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https://doi.org/10.5194/tc-2019-290
© Author(s) 2019. This work is distributed under
the Creative Commons Attribution 4.0 License.
https://doi.org/10.5194/tc-2019-290
© Author(s) 2019. This work is distributed under
the Creative Commons Attribution 4.0 License.

Submitted as: research article 17 Dec 2019

Submitted as: research article | 17 Dec 2019

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A revised version of this preprint is currently under review for the journal TC.

Spectral attenuation of gravity wave and model calibration in pack ice

Sukun Cheng1,4, Justin Stopa2, Fabrice Ardhuin3, and Hayley H. Shen4 Sukun Cheng et al.
  • 1Nansen Environmental and Remote Sensing Center, Bergen, Norway
  • 2Department of Ocean and Resources Engineering, University of Hawaii, Mānoa, HI, USA
  • 3Univ. Brest, CNRS, IRD, Ifremer, Laboratoire d’Océanographie Physique et Spatiale (LOPS), IUEM, Brest, France
  • 4Department of Civil and Environmental Engineering, Clarkson University, Potsdam, NY, USA

Abstract. We investigate an instance of wave propagation in the fall of 2015 in thin pack ice (<0.3 m) and use the resulting attenuation data to calibrate two viscoelastic wave-in-ice models that describe wave evolution. The study domain is 400 km by 300 km adjacent to a marginal ice zone (MIZ) in the Beaufort Sea. From Sentinel-1A synthetic aperture radar (SAR) imagery, the ice cover is divided into two regions delineated by the first appearance of leads. According to the quality of SAR retrievals, we focus on a range of wavenumbers corresponding to 9∼15 s waves from the open water dispersion relation. By pairing directional wave spectra from different locations, we obtain wavenumber-dependent attenuation rates, which slightly increase with increasing wavenumber before the first appearance of leads and become lower and more uniform against wavenumber in thicker ice after that. The results are used to calibrate two viscoelastic wave-in-ice models through optimization. For the Wang and Shen (2010) model, the calibrated equivalent shear modulus and viscosity of the pack ice are roughly one order of magnitude greater than that in grease/pancake ice reported in Cheng et al. (2017). These parameters obtained for the extended Fox and Squire model are much larger than laboratory values, as found in Mosig et al. (2015) using data from the Antarctic MIZ. This study shows a promising way of using remote sensing data with large areal coverage to conduct model calibration for various types of ice cover.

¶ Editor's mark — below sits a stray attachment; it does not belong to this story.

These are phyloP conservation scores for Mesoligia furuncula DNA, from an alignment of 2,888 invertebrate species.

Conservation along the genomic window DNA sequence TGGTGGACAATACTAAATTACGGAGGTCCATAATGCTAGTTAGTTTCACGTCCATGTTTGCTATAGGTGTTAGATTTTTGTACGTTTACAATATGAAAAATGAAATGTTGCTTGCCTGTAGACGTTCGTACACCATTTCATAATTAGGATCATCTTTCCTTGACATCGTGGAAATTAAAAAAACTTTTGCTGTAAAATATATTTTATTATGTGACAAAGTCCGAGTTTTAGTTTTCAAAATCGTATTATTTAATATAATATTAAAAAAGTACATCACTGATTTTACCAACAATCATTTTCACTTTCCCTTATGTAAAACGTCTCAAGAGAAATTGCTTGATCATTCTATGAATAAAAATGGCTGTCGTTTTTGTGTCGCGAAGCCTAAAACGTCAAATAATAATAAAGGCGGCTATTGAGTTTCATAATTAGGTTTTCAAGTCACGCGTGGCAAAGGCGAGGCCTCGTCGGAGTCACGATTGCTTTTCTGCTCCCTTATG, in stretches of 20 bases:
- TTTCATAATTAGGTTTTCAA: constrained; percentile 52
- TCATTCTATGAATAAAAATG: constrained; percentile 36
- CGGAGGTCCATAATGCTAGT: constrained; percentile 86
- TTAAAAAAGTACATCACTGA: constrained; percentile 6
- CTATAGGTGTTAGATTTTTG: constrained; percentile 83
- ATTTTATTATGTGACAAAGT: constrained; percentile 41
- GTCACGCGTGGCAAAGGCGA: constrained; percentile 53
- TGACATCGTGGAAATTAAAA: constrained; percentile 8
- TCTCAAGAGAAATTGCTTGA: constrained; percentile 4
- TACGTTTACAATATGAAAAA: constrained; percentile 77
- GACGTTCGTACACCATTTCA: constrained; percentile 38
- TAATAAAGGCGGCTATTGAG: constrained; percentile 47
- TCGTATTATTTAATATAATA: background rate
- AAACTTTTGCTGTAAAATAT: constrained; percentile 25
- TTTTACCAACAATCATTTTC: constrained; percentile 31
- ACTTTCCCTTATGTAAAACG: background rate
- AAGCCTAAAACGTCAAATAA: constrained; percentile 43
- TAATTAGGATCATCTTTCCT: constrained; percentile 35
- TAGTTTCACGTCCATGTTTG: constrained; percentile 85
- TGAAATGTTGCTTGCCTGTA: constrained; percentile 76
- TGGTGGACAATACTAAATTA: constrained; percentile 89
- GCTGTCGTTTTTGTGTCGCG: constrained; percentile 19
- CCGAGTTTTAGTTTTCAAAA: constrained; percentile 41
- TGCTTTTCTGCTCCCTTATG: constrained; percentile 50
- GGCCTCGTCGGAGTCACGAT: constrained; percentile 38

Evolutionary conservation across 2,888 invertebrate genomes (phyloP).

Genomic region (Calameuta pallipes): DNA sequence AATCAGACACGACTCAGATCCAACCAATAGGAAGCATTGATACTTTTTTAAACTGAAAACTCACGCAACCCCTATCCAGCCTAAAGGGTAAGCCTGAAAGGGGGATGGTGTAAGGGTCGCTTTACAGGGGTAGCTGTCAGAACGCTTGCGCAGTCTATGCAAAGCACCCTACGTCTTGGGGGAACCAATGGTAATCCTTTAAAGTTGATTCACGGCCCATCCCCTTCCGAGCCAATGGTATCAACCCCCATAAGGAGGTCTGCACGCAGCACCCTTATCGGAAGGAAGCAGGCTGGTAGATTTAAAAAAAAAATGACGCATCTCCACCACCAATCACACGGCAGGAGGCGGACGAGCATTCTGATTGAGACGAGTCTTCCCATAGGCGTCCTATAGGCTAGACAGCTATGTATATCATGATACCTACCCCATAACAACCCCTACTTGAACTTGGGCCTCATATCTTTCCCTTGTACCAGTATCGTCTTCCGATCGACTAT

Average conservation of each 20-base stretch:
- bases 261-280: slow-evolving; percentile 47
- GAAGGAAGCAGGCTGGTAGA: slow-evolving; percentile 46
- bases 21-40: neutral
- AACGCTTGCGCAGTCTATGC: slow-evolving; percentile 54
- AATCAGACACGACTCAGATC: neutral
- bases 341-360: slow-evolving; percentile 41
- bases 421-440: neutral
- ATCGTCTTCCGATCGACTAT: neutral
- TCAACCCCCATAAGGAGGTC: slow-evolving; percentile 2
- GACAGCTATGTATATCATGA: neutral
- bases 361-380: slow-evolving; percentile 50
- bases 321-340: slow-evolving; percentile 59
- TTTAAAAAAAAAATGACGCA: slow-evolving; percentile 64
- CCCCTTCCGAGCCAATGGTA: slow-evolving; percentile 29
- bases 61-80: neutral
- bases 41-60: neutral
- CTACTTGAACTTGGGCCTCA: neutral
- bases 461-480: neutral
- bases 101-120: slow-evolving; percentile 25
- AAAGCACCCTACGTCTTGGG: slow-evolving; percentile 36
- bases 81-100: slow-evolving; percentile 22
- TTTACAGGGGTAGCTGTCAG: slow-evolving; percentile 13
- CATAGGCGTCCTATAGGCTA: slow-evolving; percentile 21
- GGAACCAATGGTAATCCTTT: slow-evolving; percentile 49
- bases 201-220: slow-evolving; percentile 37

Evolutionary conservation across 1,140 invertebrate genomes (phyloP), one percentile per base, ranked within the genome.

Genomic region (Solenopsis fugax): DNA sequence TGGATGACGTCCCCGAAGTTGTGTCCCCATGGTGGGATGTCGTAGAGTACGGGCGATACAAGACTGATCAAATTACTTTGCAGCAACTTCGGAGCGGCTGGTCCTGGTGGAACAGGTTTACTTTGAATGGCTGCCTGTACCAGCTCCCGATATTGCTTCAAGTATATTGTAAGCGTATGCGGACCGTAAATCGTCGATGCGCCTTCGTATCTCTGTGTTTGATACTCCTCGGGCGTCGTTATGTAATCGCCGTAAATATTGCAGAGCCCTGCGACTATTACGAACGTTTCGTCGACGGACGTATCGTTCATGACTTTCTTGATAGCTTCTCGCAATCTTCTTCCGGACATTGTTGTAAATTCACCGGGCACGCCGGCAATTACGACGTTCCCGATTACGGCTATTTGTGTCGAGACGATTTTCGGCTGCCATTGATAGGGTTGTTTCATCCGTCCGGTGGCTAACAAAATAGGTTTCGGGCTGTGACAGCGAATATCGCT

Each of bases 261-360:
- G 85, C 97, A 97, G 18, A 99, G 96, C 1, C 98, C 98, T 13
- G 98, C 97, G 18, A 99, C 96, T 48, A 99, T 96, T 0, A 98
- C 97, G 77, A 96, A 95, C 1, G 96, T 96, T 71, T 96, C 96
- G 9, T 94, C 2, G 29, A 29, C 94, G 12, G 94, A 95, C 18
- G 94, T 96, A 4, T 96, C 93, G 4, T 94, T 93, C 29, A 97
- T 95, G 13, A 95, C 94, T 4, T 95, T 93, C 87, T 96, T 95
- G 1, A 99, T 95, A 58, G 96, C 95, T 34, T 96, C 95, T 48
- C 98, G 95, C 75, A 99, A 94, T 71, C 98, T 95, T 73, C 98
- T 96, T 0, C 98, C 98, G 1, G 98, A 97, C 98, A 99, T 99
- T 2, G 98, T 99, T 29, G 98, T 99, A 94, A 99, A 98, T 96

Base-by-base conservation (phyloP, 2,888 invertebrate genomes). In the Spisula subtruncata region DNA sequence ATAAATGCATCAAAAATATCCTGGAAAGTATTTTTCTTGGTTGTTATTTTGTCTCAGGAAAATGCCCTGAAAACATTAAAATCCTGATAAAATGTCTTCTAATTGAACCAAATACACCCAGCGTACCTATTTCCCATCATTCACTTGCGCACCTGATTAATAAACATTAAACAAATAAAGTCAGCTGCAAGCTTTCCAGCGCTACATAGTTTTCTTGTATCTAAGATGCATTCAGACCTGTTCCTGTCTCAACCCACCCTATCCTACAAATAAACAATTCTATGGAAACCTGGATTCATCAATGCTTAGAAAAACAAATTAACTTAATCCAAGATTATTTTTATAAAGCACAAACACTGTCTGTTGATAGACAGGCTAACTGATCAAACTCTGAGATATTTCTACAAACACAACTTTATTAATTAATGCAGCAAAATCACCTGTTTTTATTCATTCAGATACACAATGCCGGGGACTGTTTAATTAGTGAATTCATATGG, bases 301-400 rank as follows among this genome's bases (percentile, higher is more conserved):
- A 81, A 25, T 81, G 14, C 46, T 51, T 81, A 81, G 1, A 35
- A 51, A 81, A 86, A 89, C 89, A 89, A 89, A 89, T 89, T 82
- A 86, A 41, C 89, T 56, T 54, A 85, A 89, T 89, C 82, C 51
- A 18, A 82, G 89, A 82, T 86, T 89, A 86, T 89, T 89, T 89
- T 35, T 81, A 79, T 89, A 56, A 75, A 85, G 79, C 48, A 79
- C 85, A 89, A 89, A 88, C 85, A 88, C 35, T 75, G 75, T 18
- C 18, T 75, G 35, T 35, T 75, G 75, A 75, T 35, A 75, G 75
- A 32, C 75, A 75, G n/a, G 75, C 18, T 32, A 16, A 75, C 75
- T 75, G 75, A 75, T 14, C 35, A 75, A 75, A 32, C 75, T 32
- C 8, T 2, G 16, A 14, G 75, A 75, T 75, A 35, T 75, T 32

Sukun Cheng et al.

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Latest update: 02 Apr 2020
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Short summary
Wave states in ice in polar oceans are mostly studied near the ice edge. However, observations in the internal ice field are rare, where ice morphology is very different from the ice edge. Wave data derived from the satellite imagery recently is easier and cheaper than field studies and provides large coverage. This work presents a way of using these data to have a close view of some key features in the wave propagation over hundreds of kilometers and calibrate models for predicting wave decay.
Wave states in ice in polar oceans are mostly studied near the ice edge. However, observations...
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